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Full text of Roger Goodell’s presentation at the Harvard School of Public Health

[Editor’s note:  On Thursday, NFL Commissioner Roger Goodell spoke at the Harvard School of Public Health. The full text of his prepared remarks, as distributed by the NFL, appears below.]

Let me begin by thanking Dean Julio Frenk for inviting me to speak here today.  It is truly an honor to discuss two topics that I am passionate about: the game of football and its future.

The history of football is closely connected with the history of Harvard. Football has been played here with distinction since 1873. Professor Paul Weiler of Harvard Law School persuasively argues that the first college football game took place in Cambridge between Harvard and McGill University.

President Faust paid eloquent tribute to Harvard’s football legacy in a speech the night before last year’s Harvard-Yale game. She mentioned the university’s landmark innovations in the game – uniforms, a team doctor, a trainer, a kicking specialist. Harvard’s legacy includes eight national championships and 20 College Football Hall of Famers. Also the current starting quarterback of the Buffalo Bills – Ryan Fitzpatrick – and Baltimore Ravens center Matt Birk – who last year won the Walter Payton Award as the NFL Man of the Year for his service on, and especially, off the field.

Football is embedded in your traditions, and your contributions have defined and changed how we play the game. We are proud of the connection. And we know that Harvard is proud of your team and players for their extraordinary accomplishments on the football field, in the classroom, and in life. From Harvard’s first African-American football captain, William Lewis in 1893, to Coach Murphy’s fine team this year, you have given so much to the sport we love. And good luck to the Crimson this Saturday in “The Game” against Yale, one of football’s grandest traditions.

Harvard and the NFL both stand for something else – leadership. Others in education, sports, and countless places beyond the playing fields look to us to influence their own decisions. We embrace our leadership position. And leadership means certain things, whether in sports, academia, or public health. It means thinking about the long term. It means listening and learning from people, including your critics or those who may be telling you what you don’t want to hear. It means facing up to your challenges and working tirelessly to make sure you make the right choices, for the right reasons, based on science and facts, not speculation.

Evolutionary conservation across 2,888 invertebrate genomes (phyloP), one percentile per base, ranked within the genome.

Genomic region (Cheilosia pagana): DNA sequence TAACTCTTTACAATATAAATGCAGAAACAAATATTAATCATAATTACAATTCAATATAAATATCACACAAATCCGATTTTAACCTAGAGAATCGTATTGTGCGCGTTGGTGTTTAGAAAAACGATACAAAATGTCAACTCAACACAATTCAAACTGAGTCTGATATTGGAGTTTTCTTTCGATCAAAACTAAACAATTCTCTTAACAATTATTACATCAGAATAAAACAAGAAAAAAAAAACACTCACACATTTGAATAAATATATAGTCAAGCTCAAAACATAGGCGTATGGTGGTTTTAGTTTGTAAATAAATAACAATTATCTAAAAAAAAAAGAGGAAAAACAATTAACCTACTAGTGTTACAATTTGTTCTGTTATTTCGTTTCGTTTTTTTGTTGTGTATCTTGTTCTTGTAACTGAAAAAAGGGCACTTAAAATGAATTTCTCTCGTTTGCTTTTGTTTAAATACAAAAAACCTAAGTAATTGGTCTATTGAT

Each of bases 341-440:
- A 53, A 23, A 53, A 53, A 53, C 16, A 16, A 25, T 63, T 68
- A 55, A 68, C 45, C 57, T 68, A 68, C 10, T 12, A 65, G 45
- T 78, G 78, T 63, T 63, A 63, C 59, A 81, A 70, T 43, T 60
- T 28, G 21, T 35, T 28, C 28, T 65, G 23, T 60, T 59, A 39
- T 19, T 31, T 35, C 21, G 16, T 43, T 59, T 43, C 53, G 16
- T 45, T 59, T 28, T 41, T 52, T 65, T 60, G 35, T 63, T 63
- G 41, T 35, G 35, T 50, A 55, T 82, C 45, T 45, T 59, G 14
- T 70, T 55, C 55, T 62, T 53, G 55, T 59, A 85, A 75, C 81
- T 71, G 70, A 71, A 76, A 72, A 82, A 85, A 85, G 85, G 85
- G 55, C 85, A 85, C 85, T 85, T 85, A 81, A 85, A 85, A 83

So today, in this place of leadership, I want to speak about our role in protecting the health and safety of athletes – not just in the NFL and football, but in all sports and all levels of play. Our nation is experiencing a public health crisis fueled by growing levels of obesity, particularly in children. You understand the consequences and what needs to be done to reverse the trend. We know kids need to exercise – put simply, to play. And we know that whatever they play, they need to do it safely – with respect for the rules and other competitors, and in support of teamwork and sportsmanship.

Other than my family, my passion in life is football, and always has been. As a kid, it seemed like I was always either playing or thinking about football. The values I learned from the game are central to who I am. I learned about commitment, communication, sacrifice and determination. It was fun, exciting, and the ultimate team sport.

Thirty years ago, I joined the NFL as an intern in Commissioner Pete Rozelle’s office. I was Pete Rozelle’s driver at Super Bowl XX in New Orleans in 1986. I couldn’t believe my luck and couldn’t imagine a better job. It was the beginning of a dream I am still living. It has been, at times, a humbling journey.

I have been fortunate to preside over the National Football League for seven seasons now. As a league, we continue to achieve great success. A growing number of fans – more than one million a week – attend games at our stadiums. The 16 most-watched TV shows this fall are NFL games – that is, aside from the presidential debates. And they were almost a contact sport, too.

A recent Harris Poll indicated that the NFL’s popularity is rising, at an all-time high, and up 12 percent from just 10 years ago. The second most popular sport is college football. The interest is simply amazing – driven by the character of the game, the talent and hard work of our athletes, the dedication of coaches, and the passion of our fans.